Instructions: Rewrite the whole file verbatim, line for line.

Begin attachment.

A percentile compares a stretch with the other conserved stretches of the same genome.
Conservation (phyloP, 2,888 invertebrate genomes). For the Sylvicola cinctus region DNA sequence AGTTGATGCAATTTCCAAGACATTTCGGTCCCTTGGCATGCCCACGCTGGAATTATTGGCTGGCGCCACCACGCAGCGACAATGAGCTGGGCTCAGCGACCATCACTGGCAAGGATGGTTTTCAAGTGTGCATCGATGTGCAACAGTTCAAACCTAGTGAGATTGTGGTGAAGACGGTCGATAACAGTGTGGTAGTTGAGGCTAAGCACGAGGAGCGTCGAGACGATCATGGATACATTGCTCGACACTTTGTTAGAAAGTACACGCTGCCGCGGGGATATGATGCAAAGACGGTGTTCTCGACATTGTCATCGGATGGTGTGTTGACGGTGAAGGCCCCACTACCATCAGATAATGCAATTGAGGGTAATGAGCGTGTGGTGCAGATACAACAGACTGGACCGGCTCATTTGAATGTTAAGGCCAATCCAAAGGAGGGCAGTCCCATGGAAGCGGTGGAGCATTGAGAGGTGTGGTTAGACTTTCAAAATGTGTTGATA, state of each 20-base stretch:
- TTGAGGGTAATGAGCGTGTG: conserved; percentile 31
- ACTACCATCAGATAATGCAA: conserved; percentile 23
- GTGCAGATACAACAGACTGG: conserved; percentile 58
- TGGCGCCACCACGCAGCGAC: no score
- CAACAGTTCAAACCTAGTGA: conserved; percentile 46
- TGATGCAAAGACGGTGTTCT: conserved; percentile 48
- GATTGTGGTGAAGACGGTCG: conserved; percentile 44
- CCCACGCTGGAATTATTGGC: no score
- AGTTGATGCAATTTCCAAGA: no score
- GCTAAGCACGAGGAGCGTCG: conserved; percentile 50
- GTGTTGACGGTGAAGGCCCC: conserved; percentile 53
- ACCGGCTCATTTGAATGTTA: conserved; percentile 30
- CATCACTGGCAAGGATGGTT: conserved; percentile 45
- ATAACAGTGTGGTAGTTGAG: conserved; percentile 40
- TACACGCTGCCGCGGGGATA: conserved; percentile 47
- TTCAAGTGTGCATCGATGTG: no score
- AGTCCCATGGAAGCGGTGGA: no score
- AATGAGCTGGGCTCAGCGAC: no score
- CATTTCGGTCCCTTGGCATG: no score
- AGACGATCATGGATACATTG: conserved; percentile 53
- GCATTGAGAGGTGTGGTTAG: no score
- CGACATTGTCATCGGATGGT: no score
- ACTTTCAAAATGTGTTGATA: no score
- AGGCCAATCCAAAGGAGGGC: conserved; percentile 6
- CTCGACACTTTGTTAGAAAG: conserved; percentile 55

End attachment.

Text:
A percentile compares a stretch with the other conserved stretches of the same genome.
Conservation (phyloP, 2,888 invertebrate genomes). For the Sylvicola cinctus region DNA sequence AGTTGATGCAATTTCCAAGACATTTCGGTCCCTTGGCATGCCCACGCTGGAATTATTGGCTGGCGCCACCACGCAGCGACAATGAGCTGGGCTCAGCGACCATCACTGGCAAGGATGGTTTTCAAGTGTGCATCGATGTGCAACAGTTCAAACCTAGTGAGATTGTGGTGAAGACGGTCGATAACAGTGTGGTAGTTGAGGCTAAGCACGAGGAGCGTCGAGACGATCATGGATACATTGCTCGACACTTTGTTAGAAAGTACACGCTGCCGCGGGGATATGATGCAAAGACGGTGTTCTCGACATTGTCATCGGATGGTGTGTTGACGGTGAAGGCCCCACTACCATCAGATAATGCAATTGAGGGTAATGAGCGTGTGGTGCAGATACAACAGACTGGACCGGCTCATTTGAATGTTAAGGCCAATCCAAAGGAGGGCAGTCCCATGGAAGCGGTGGAGCATTGAGAGGTGTGGTTAGACTTTCAAAATGTGTTGATA, state of each 20-base stretch:
- TTGAGGGTAATGAGCGTGTG: conserved; percentile 31
- ACTACCATCAGATAATGCAA: conserved; percentile 23
- GTGCAGATACAACAGACTGG: conserved; percentile 58
- TGGCGCCACCACGCAGCGAC: no score
- CAACAGTTCAAACCTAGTGA: conserved; percentile 46
- TGATGCAAAGACGGTGTTCT: conserved; percentile 48
- GATTGTGGTGAAGACGGTCG: conserved; percentile 44
- CCCACGCTGGAATTATTGGC: no score
- AGTTGATGCAATTTCCAAGA: no score
- GCTAAGCACGAGGAGCGTCG: conserved; percentile 50
- GTGTTGACGGTGAAGGCCCC: conserved; percentile 53
- ACCGGCTCATTTGAATGTTA: conserved; percentile 30
- CATCACTGGCAAGGATGGTT: conserved; percentile 45
- ATAACAGTGTGGTAGTTGAG: conserved; percentile 40
- TACACGCTGCCGCGGGGATA: conserved; percentile 47
- TTCAAGTGTGCATCGATGTG: no score
- AGTCCCATGGAAGCGGTGGA: no score
- AATGAGCTGGGCTCAGCGAC: no score
- CATTTCGGTCCCTTGGCATG: no score
- AGACGATCATGGATACATTG: conserved; percentile 53
- GCATTGAGAGGTGTGGTTAG: no score
- CGACATTGTCATCGGATGGT: no score
- ACTTTCAAAATGTGTTGATA: no score
- AGGCCAATCCAAAGGAGGGC: conserved; percentile 6
- CTCGACACTTTGTTAGAAAG: conserved; percentile 55